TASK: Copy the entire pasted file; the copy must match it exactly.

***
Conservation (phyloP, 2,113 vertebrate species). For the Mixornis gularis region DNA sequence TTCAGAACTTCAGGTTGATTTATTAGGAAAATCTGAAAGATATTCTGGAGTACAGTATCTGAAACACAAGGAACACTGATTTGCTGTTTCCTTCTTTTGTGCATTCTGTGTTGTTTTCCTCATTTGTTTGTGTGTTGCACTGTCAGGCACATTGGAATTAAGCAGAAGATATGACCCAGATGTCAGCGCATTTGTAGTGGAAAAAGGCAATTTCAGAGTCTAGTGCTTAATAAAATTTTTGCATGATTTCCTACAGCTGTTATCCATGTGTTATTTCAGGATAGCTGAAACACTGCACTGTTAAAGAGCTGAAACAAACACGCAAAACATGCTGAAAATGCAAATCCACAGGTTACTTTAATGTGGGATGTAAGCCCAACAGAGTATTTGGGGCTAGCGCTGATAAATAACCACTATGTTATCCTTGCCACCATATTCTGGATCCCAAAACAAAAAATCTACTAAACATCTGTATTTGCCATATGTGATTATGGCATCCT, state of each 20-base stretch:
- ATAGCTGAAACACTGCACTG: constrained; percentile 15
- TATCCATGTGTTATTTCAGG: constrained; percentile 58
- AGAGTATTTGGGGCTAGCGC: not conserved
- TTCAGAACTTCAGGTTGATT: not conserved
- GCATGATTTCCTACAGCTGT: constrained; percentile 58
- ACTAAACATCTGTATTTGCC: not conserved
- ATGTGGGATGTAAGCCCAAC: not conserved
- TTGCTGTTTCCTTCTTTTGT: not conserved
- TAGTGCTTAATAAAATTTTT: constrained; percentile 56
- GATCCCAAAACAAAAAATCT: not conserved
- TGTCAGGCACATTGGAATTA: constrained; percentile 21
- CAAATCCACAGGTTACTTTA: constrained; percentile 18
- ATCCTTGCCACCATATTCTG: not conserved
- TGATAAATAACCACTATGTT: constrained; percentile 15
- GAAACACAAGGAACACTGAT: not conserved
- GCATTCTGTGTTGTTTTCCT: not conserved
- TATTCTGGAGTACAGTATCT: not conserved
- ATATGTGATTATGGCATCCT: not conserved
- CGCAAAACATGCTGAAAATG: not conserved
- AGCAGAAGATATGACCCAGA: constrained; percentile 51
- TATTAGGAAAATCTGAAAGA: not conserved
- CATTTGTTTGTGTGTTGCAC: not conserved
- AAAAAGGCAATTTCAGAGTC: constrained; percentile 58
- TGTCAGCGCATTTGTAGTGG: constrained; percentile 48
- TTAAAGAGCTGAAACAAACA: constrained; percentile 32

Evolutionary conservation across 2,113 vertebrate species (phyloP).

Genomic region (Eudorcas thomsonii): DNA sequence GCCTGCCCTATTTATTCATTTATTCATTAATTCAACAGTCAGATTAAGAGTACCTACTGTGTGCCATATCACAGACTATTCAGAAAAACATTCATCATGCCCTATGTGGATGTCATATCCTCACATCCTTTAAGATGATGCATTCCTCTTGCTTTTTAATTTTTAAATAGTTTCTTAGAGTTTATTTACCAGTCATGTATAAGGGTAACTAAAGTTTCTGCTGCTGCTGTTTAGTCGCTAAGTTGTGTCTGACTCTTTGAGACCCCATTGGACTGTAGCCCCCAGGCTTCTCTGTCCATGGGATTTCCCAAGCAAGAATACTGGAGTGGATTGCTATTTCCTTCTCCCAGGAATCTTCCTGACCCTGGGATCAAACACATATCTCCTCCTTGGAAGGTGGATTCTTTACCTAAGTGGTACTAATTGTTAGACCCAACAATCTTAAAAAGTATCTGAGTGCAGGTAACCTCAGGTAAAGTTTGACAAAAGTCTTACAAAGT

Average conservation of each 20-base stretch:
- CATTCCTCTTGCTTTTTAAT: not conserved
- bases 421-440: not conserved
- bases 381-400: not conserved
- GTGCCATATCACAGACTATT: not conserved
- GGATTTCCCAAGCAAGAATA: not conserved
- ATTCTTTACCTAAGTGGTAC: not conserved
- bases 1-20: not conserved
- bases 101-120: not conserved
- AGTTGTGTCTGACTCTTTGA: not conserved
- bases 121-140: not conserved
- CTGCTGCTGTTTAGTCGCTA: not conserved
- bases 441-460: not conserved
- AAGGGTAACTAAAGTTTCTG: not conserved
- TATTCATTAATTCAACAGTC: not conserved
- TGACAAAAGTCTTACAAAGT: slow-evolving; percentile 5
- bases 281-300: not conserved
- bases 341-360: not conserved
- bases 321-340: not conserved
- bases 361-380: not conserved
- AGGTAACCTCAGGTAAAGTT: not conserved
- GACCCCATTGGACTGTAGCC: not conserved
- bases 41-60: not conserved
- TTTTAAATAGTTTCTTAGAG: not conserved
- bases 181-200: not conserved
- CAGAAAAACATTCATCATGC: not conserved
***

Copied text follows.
Conservation (phyloP, 2,113 vertebrate species). For the Mixornis gularis region DNA sequence TTCAGAACTTCAGGTTGATTTATTAGGAAAATCTGAAAGATATTCTGGAGTACAGTATCTGAAACACAAGGAACACTGATTTGCTGTTTCCTTCTTTTGTGCATTCTGTGTTGTTTTCCTCATTTGTTTGTGTGTTGCACTGTCAGGCACATTGGAATTAAGCAGAAGATATGACCCAGATGTCAGCGCATTTGTAGTGGAAAAAGGCAATTTCAGAGTCTAGTGCTTAATAAAATTTTTGCATGATTTCCTACAGCTGTTATCCATGTGTTATTTCAGGATAGCTGAAACACTGCACTGTTAAAGAGCTGAAACAAACACGCAAAACATGCTGAAAATGCAAATCCACAGGTTACTTTAATGTGGGATGTAAGCCCAACAGAGTATTTGGGGCTAGCGCTGATAAATAACCACTATGTTATCCTTGCCACCATATTCTGGATCCCAAAACAAAAAATCTACTAAACATCTGTATTTGCCATATGTGATTATGGCATCCT, state of each 20-base stretch:
- ATAGCTGAAACACTGCACTG: constrained; percentile 15
- TATCCATGTGTTATTTCAGG: constrained; percentile 58
- AGAGTATTTGGGGCTAGCGC: not conserved
- TTCAGAACTTCAGGTTGATT: not conserved
- GCATGATTTCCTACAGCTGT: constrained; percentile 58
- ACTAAACATCTGTATTTGCC: not conserved
- ATGTGGGATGTAAGCCCAAC: not conserved
- TTGCTGTTTCCTTCTTTTGT: not conserved
- TAGTGCTTAATAAAATTTTT: constrained; percentile 56
- GATCCCAAAACAAAAAATCT: not conserved
- TGTCAGGCACATTGGAATTA: constrained; percentile 21
- CAAATCCACAGGTTACTTTA: constrained; percentile 18
- ATCCTTGCCACCATATTCTG: not conserved
- TGATAAATAACCACTATGTT: constrained; percentile 15
- GAAACACAAGGAACACTGAT: not conserved
- GCATTCTGTGTTGTTTTCCT: not conserved
- TATTCTGGAGTACAGTATCT: not conserved
- ATATGTGATTATGGCATCCT: not conserved
- CGCAAAACATGCTGAAAATG: not conserved
- AGCAGAAGATATGACCCAGA: constrained; percentile 51
- TATTAGGAAAATCTGAAAGA: not conserved
- CATTTGTTTGTGTGTTGCAC: not conserved
- AAAAAGGCAATTTCAGAGTC: constrained; percentile 58
- TGTCAGCGCATTTGTAGTGG: constrained; percentile 48
- TTAAAGAGCTGAAACAAACA: constrained; percentile 32

Evolutionary conservation across 2,113 vertebrate species (phyloP).

Genomic region (Eudorcas thomsonii): DNA sequence GCCTGCCCTATTTATTCATTTATTCATTAATTCAACAGTCAGATTAAGAGTACCTACTGTGTGCCATATCACAGACTATTCAGAAAAACATTCATCATGCCCTATGTGGATGTCATATCCTCACATCCTTTAAGATGATGCATTCCTCTTGCTTTTTAATTTTTAAATAGTTTCTTAGAGTTTATTTACCAGTCATGTATAAGGGTAACTAAAGTTTCTGCTGCTGCTGTTTAGTCGCTAAGTTGTGTCTGACTCTTTGAGACCCCATTGGACTGTAGCCCCCAGGCTTCTCTGTCCATGGGATTTCCCAAGCAAGAATACTGGAGTGGATTGCTATTTCCTTCTCCCAGGAATCTTCCTGACCCTGGGATCAAACACATATCTCCTCCTTGGAAGGTGGATTCTTTACCTAAGTGGTACTAATTGTTAGACCCAACAATCTTAAAAAGTATCTGAGTGCAGGTAACCTCAGGTAAAGTTTGACAAAAGTCTTACAAAGT

Average conservation of each 20-base stretch:
- CATTCCTCTTGCTTTTTAAT: not conserved
- bases 421-440: not conserved
- bases 381-400: not conserved
- GTGCCATATCACAGACTATT: not conserved
- GGATTTCCCAAGCAAGAATA: not conserved
- ATTCTTTACCTAAGTGGTAC: not conserved
- bases 1-20: not conserved
- bases 101-120: not conserved
- AGTTGTGTCTGACTCTTTGA: not conserved
- bases 121-140: not conserved
- CTGCTGCTGTTTAGTCGCTA: not conserved
- bases 441-460: not conserved
- AAGGGTAACTAAAGTTTCTG: not conserved
- TATTCATTAATTCAACAGTC: not conserved
- TGACAAAAGTCTTACAAAGT: slow-evolving; percentile 5
- bases 281-300: not conserved
- bases 341-360: not conserved
- bases 321-340: not conserved
- bases 361-380: not conserved
- AGGTAACCTCAGGTAAAGTT: not conserved
- GACCCCATTGGACTGTAGCC: not conserved
- bases 41-60: not conserved
- TTTTAAATAGTTTCTTAGAG: not conserved
- bases 181-200: not conserved
- CAGAAAAACATTCATCATGC: not conserved